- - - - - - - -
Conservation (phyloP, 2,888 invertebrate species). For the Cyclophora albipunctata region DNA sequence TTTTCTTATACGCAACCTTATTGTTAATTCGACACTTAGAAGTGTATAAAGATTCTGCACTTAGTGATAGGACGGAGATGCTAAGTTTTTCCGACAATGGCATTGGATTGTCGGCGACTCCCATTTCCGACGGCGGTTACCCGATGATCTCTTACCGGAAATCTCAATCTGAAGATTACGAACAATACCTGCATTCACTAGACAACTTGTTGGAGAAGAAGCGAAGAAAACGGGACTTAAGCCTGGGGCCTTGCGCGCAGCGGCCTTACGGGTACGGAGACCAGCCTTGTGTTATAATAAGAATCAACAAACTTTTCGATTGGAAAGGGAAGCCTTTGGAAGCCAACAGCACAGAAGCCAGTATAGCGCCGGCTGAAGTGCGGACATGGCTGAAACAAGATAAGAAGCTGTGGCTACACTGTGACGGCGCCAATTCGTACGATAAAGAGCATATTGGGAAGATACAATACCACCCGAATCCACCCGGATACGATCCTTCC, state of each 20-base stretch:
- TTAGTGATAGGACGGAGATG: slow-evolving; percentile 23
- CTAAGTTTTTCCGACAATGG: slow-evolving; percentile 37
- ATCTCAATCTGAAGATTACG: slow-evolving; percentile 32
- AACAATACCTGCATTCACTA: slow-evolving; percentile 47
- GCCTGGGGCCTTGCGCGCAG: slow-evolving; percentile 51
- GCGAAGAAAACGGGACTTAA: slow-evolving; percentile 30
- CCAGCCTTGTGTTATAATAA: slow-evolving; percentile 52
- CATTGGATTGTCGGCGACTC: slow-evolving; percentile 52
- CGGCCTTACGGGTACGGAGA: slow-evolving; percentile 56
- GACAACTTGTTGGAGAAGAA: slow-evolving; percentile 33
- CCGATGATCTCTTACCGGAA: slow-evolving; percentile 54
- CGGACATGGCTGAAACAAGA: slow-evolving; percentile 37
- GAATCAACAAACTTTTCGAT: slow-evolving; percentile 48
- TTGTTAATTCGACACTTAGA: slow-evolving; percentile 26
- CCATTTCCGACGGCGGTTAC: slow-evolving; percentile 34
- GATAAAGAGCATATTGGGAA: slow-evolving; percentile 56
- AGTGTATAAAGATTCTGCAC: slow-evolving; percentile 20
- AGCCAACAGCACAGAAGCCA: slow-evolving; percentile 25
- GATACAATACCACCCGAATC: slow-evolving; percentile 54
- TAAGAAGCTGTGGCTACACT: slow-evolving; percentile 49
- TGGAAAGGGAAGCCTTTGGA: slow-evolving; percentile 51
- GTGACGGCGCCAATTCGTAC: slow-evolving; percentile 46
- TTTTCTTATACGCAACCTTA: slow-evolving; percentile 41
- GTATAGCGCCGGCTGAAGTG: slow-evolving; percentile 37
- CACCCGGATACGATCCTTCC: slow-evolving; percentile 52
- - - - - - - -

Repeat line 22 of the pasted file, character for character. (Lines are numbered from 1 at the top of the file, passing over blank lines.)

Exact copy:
- TGGAAAGGGAAGCCTTTGGA: slow-evolving; percentile 51